Posted by: Robert Eve
Agility, Business Intelligence, Composite Software, Data Federation, Data Virtualization, Market Trends
TDWI does some of the best primary research in the BI and Data Management market. Their Q1 2013 TDWI Best Practices Report, Achieving Greater Agility with Business Intelligence , by David Stodder is one example among many.
Agility Needed, But Not Delivered
This report, drawing from over 400 survey responses across a broad range of Business and IT roles, industries and regions, concludes that “faster decision cycles, competitive pressures to seize fleeting opportunities, and the continuing need to adjust to upheavals in an interconnected global economy are driving demand for business intelligence and analytics that better support business agility.”
Unfortunately, the report also concludes that “the BI systems that deliver vital data and provide the raw materials for analytics are not keeping up.”
Now is the Time to Shift Development and Technology Approaches
There are two ways to improve agility. One is to implement more agile development methods. Another is to move to more agile technology. Data virtualization supports both.
Views vs. the Slow Way
We all know the many steps required to build a schema, map sources to destination, code the ETL scripts, run the scripts to populate the data store and hope that it worked. Agile is not an adjective that comes to mind. Clunky works. Error-prone fits. Frustrating might be how business users describe it. Little wonder that when using this approach, IT requires long, multi-step waterfall development processes in hopes of avoiding mistakes. Long and multi-step are not synonyms for agile.
TDWI understands this challenge. That is why the report states “Data virtualization is giving IT new options for providing faster access,” and recommends, “Evaluate data virtualization technology for increasing speed and diversity of data access.”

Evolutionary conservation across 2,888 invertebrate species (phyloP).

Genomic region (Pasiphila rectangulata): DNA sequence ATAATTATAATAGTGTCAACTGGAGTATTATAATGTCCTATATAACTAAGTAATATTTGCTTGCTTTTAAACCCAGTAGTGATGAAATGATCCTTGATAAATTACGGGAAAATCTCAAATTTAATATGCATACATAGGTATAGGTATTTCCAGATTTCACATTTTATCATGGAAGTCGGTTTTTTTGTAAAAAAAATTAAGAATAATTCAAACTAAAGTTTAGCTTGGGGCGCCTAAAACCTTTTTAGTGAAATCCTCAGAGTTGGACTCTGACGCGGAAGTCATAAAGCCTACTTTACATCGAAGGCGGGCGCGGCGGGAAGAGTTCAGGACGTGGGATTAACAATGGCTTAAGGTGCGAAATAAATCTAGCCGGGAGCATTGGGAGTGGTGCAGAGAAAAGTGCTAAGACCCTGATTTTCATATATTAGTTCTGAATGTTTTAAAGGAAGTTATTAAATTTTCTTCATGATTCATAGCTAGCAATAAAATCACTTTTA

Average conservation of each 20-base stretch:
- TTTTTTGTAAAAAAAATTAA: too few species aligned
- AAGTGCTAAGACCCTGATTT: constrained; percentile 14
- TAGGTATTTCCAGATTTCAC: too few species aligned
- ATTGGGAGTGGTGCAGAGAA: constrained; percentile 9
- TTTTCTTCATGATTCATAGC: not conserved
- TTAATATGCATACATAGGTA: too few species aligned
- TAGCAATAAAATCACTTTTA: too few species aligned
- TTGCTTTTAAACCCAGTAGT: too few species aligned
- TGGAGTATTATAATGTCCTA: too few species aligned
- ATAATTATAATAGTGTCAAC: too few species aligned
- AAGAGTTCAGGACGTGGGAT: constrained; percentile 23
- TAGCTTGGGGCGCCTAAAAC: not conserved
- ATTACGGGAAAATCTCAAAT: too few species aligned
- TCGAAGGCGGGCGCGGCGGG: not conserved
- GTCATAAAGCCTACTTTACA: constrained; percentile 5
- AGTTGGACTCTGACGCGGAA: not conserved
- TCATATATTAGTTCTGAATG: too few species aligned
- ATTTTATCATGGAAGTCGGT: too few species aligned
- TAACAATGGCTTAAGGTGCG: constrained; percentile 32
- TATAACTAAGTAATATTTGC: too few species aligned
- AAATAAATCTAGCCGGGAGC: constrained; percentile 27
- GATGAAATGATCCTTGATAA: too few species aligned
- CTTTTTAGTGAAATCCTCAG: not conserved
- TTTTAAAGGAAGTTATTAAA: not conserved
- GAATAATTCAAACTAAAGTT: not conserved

Using data virtualization to build views that can be immediately tested on live data, and then quickly adjusted in just a few clicks, is far more agile than traditional data integration. Said another way in the report, “This means users can work iteratively with IT to create comprehensive views of data in place without having to physically extract and move it into an application, data mart or specialized data store.”
Reuse and Decoupling Also Help with Agility
The report makes an interesting point about additional ways data virtualization provides agility. “An added benefit of data federation and virtualization technologies is that they can give organizations a common data access layer; various BI tools can then access data but the users of these tools are insulated from changes to the underlying sources.” In other words, views can be shared across applications. And both applications and sources can evolve flexibly as required.
More from TDWI
If you want to learn more about data virtualization from TDWI, check out TDWI instructor Dave Wells’ video where he describes TDWI’s Data Virtualization class.